What to do for this slightly odd tale of two math nerds doing the same thing at the same time in different places for a couple of years who then met two-thirds of a decade later and really got a thing for one another? I’m going with the only Top 40 hit for a duo out of California. Times Two released one album and one EP before splitting in the early 90s. “Strange But True” is sitting at #23 on this countdown, two slots shy of its peak. (They tried to follow it up with a Club Nouveau-ified cover of “Cecilia,” but the public voted against it.) Be warned: the video contains a severe case of late 80s fashion.

At some point—it was before I came on the scene—Martha let go of the idea of going back to school. Inertia may have played a role. That decision clearly paid off, for both of us, in one big way.

American Top 40 PastBlast, 5/1/71: The Fuzz, “I Love You for All Seasons”

I’ve said it before, and likely will say it again someday: one of the greatest things to come from listening to old AT40s over the past decade has been discovering Soul hits from the first half of the 1970s (when I was between six and ten years old) that failed to make the pop canon. This weekend, Premiere is playing the 5/1/71 show, and fully a quarter of its tunes went Top 10 on Billboard‘s R&B chart. A few are still well-known today; perhaps others deserved to be. Let’s investigate. (Note: any omissions are due to less-than-crack research on my part.)

33. Brenda & the Tabulations, “Right on the Tip of My Tongue” (peaked at #10 R&B)
An all-time great group name, notable enough to receive mention in Reunion’s fall 1974 stream-of-consciousness hit “Life Is a Rock (But the Radio Rolled Me).” (Trivia question: in checking “Rock”‘s lyrics for mentions of other acts, I discovered that indeed there’s another group in this post who got name-checked in it–do you know which one?)

32. Honey Cone, “Want Ads” (#1)
I learned a lot when Casey started recapping the #1 songs of the 1970s in October 1978, but not enough. While I’m pretty sure I was passingly familiar with “Want Ads” by then, I didn’t know the name of the performers–my chart from 12/9/78 shows I thought they were called “The Honey Combs.”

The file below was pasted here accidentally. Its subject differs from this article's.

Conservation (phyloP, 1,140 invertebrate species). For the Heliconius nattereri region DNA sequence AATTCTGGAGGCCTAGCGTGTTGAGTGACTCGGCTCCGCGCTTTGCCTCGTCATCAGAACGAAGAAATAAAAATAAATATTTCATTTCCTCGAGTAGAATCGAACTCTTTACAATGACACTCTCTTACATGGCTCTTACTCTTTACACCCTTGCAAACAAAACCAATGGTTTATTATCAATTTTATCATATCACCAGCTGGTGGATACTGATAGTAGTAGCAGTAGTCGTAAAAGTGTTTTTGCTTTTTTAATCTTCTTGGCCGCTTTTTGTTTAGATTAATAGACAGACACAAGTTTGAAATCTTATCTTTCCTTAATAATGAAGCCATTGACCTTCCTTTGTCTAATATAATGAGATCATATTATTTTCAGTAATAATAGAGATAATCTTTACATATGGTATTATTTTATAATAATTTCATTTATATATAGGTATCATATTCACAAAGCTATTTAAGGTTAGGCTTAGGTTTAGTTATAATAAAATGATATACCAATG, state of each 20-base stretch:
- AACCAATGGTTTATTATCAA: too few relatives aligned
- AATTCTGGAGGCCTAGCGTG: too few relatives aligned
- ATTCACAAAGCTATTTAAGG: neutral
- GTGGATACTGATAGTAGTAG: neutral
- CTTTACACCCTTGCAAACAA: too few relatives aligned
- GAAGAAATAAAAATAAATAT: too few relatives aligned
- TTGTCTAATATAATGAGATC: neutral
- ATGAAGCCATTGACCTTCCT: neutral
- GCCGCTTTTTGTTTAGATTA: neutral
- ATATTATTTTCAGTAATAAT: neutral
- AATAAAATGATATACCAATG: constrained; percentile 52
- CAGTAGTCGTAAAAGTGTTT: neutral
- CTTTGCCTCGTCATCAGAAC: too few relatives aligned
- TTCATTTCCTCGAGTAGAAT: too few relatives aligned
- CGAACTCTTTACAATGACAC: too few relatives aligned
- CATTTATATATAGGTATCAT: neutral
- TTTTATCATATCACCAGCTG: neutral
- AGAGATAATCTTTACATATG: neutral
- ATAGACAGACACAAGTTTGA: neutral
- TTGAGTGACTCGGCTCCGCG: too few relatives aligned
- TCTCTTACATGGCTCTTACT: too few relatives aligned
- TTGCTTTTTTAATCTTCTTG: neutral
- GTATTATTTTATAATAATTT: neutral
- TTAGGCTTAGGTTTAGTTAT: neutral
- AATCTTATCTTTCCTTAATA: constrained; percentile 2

29. King Floyd, “Baby Let Me Kiss You” (#5)
I did not know until writing this: 1) King was Floyd’s given name; 2) he and I share(d) a birthday. As was the case for Brenda & the Tabulations, we’re being treated to the second of two forays onto AT40.

25. Smokey Robinson & the Miracles, “I Don’t Blame You at All” (#7)
The 27th and final Top 40 hit by the Miracles while Smokey was with them.

23. The Fuzz, “I Love You for All Seasons” (#10)
Like Honey Cone, the Fuzz was a female vocal trio. I should have known this song well during the 70s. One deeply abiding mystery from that period is why I rarely flipped over K-Tel’s 20 Power Hits Volume 2 after side one (which I listened to frequently) finished. Had I done so, I’d be singing along this weekend instead of trying recover from a lost opportunity.

13. Stevie Wonder, “We Can Work It Out” (#3)
One great cover of a former #1 song…

12. Aretha Franklin, “Bridge over Troubled Water/Brand New Me” (#1)
…deserves another.

9. The Temptations, “Just My Imagination” (#1)
Another final turn for a legendary vocalist before striking out on his own: Eddie Kendricks bowed out from the Temps after recording this classic.

4. Marvin Gaye, “What’s Going On” (#1)
I’ve never tried to rank my favorite 70s songs that peaked at #2; my initial reaction is that it’d be hard to pick anything over “What’s Going On.”

3. The Jackson 5, “Never Can Say Goodbye” (#1)
“Mama’s Pearl” had also broken their streak of #1 R&B hits; “Never Can Say Goodbye” temporarily righted that ship, though it’d be another three years before they had another #1 R&B (“Dancing Machine”).

Doing penance for past sins by embedding “I Love You for All Seasons.” It took a 12-position leap in this show, perhaps suggesting it might also go Top 10 Pop. The early 70s Hot 100 was a capricious place, though, one in which a song’s momentum could quickly prove ephemeral. From here, it’d go 22-22-21-28-33-off the chart. The Fuzz disbanded the following year.